by Reggie Fullwood
“Freedom is never given; it is won,” said the great organizer and leader A. Phillip Randolph. Black history is a history of fighting for freedoms and recognitions that were once denied.”
If you walk into any elementary school classroom around the country, regardless of the demographic makeup of the children, a vast majority of those students will know who Dr. Martin Luther King is. But if you walk in to that same classroom and ask about Medgar Evars or Harriet Tubman you may have a few bright students who may have heard of these African American leaders from decades past, but only a few.
Who has heard of John Langston? Well, he was a black leader and educator who is believed to have been the first black ever elected to public office in the United States.
The reason that many American students don’t know about key black leaders who helped shape this country’s history is pretty simple. And it was the same reason that existed when I was in elementary school some 25 years ago – the textbooks used by many school districts do not feature much about African American history.
That has certainly changed somewhat; but instead of blacks like Booker T. Washington and Frederick Douglas being included as key components of a particular section or chapter, there’s simply a page or a few pages dedicated to black history.
In my many times irrelevant, somewhat educated opinion, American history books should not just highlight black, Hispanic, or Native American history; but provide a historical context from various perspectives.
For example, when talking about the Civil War, it’s important to look at the rationale for the fighting from a Northern white perspective, Southern white perspective, Northern black freed man and Southern black slave’s point of view. You cannot talk about the Civil War without talking about the conflict that many slaves were faced with – run or stay.
And because American children are not getting a complete “American” history, it is critical that Black History Month continues.
Hopefully, you noticed that I said American history, because the reality is that America is so unique because so many different races and folks from all walks of life have molded our history.
So Black History Month will continue to be relevant until African American history is truly interwoven into American History in textbooks and lesson plans.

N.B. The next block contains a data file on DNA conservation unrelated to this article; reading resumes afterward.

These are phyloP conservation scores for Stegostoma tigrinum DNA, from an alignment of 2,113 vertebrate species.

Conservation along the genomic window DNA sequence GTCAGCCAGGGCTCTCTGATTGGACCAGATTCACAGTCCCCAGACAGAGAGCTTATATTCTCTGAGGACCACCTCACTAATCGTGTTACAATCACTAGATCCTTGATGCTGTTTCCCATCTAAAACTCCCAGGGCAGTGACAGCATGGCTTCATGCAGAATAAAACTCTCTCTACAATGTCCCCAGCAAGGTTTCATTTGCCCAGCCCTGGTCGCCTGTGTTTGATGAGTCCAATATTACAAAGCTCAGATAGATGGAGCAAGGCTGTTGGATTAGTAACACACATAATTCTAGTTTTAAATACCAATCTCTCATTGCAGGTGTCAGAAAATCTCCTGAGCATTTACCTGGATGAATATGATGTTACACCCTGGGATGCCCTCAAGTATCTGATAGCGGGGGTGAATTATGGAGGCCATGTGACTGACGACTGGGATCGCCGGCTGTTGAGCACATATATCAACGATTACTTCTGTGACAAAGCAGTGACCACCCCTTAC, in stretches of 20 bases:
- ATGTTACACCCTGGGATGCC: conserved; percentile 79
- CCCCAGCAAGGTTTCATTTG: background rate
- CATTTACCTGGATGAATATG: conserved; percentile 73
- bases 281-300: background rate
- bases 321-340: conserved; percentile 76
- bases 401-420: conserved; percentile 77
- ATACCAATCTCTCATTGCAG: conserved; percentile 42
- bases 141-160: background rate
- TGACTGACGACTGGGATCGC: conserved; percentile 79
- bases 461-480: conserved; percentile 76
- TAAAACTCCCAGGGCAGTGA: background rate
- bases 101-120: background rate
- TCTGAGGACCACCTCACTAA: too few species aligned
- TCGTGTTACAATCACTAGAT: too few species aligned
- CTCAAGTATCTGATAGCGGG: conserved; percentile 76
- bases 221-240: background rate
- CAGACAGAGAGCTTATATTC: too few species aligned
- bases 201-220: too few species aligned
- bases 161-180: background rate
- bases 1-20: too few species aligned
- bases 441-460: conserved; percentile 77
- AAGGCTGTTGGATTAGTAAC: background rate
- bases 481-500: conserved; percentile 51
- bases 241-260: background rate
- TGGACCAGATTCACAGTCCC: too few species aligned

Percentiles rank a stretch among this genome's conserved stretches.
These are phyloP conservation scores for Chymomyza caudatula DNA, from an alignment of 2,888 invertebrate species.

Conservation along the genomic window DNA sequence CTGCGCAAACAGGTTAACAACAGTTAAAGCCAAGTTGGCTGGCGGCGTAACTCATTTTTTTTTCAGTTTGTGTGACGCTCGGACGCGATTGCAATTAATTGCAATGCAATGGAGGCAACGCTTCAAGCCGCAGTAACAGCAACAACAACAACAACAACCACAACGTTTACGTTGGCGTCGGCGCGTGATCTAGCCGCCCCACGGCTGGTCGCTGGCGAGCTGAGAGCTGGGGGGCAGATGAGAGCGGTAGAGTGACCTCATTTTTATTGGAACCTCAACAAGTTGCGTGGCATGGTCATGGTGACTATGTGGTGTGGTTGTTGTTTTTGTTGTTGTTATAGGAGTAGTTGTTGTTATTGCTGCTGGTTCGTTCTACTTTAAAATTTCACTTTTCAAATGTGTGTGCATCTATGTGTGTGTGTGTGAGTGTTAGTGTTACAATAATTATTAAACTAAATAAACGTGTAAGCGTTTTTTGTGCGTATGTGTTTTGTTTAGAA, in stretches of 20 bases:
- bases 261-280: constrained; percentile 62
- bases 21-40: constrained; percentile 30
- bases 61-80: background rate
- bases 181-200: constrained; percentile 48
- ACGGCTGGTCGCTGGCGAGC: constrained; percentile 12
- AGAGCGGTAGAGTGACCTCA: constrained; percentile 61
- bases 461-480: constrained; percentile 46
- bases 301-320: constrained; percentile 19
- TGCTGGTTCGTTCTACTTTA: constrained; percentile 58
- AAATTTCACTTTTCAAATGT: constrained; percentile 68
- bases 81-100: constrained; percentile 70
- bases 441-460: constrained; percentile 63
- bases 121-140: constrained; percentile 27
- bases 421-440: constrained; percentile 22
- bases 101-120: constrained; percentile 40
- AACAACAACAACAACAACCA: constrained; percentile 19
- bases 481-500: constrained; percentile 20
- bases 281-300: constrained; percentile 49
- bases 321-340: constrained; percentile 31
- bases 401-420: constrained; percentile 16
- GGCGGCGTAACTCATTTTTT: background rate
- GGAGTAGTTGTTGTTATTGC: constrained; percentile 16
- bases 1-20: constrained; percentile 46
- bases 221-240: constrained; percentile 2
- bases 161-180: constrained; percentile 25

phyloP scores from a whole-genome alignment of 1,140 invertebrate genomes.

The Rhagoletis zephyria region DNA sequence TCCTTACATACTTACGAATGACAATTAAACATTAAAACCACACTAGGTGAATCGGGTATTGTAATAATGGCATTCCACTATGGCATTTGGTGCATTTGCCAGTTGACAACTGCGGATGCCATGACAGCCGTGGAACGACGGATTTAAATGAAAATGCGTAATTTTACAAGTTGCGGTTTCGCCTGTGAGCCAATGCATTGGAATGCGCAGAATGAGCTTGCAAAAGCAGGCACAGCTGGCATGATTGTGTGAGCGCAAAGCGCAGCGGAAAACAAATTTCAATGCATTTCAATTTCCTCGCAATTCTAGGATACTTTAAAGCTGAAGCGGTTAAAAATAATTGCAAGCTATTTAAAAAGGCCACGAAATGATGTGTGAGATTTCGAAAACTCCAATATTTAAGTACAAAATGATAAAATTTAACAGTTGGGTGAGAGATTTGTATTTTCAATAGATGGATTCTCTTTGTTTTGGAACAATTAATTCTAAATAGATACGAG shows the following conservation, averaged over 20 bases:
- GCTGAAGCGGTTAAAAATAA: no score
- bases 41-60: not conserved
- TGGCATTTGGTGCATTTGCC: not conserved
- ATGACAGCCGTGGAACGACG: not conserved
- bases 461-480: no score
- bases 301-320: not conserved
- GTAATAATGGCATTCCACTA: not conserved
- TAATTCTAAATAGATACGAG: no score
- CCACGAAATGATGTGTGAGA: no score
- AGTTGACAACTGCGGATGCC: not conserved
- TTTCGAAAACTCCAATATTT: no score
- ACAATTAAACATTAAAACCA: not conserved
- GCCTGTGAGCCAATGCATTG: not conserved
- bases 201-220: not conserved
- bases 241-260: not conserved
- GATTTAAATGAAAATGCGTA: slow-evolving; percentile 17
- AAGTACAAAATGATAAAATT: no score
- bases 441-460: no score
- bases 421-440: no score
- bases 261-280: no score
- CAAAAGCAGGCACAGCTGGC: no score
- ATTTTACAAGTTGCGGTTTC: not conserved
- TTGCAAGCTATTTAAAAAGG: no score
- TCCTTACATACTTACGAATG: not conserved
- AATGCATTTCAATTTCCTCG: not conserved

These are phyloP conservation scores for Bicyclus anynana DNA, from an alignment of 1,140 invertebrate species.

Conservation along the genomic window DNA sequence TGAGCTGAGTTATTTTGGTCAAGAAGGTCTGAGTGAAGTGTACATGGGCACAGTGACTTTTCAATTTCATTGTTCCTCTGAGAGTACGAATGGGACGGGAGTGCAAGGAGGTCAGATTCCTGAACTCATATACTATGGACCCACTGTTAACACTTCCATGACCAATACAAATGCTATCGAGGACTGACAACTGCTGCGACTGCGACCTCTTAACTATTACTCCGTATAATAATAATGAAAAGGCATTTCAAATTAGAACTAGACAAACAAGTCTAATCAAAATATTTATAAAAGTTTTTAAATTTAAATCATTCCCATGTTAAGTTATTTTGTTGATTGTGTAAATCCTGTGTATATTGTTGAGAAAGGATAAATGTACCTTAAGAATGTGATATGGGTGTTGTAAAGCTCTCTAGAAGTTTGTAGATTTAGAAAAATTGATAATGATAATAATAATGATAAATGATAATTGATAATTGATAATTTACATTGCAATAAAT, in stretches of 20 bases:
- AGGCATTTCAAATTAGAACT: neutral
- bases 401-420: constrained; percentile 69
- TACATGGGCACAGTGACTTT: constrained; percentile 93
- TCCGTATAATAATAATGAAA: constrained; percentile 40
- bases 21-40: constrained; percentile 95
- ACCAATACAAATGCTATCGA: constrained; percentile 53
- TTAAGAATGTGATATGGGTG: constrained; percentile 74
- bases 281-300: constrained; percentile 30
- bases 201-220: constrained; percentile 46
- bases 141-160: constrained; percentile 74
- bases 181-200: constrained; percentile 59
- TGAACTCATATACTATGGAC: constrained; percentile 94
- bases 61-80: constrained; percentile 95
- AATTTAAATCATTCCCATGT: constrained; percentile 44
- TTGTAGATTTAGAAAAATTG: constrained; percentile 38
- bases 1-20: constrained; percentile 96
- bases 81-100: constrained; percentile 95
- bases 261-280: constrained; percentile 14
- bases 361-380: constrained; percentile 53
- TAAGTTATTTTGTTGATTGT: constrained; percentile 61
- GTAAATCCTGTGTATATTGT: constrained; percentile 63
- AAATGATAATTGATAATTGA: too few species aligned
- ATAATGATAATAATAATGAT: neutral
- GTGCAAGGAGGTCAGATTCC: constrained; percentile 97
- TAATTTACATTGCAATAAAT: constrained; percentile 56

Yes, I know some will say that parents have a number of resources, like the internet that could be used to educate their children, so the onus shouldn’t be on the schools to teach black history.
Well, parents can also educate their children on the American Revolution, the Bill of Rights, or about the Roman Empire, but we find those very relevant topics in our history books. My point is simple – black historical figures should have a more prominent role in our American and World History books.
I also agree that parents have a role to play. In fact, my wife and I took our kids to see the recently released movie, Selma, so that our two youngest would have a better perspective of the challenges that blacks faced during that era.
So was Black History Month meant to last forever?
If the acknowledgement of the month is supposed to sunset/end, then what event or accomplishment triggers that end? Is it a black man being elected President of the United States? Well let’s check that indicator off the list.
I guess we should fault Barrack Obama for being the ultimate overachiever. The nerve of him to actually shock the world and put together one of best presidential campaigns ever!
But back to the question at hand; some would argue that over time, the relevance of Black History month has diminished. I can understand that argument because each generation of African American youth becomes more removed from the Civil Rights era and the legacy ofslavery.
No one living today has ever experienced slavery directly,and most of our youth can’t begin to fathom the impact that slavery has had on black culture, so they have no frame of reference.
Most blacks feel that we are still far from equal, despite major advancements in equal rights over the past 50 years. To put this issue into perspective, the immortal words of Martin Luther King, Jr. ring true today.
He said, “Being a Negro in America means trying to smile when you want to cry. It means trying to hold on to physical life amid psychological death. It means the pain of watching your children grow up with clouds of inferiority in their mental skies.”
Obama’s election should not diminish the need for Black History Month, and I don’t believe that we should ever stop celebrating our past and present accomplishments.
President Obama’s election does signify that America is in a continuous state of evolution in all aspects of its existence – racially, socially, politically, and economically.
Let’s celebrate Black History Month in February, but make the education of our children an ongoing affair!
Signing off from Central Riverside Elementary,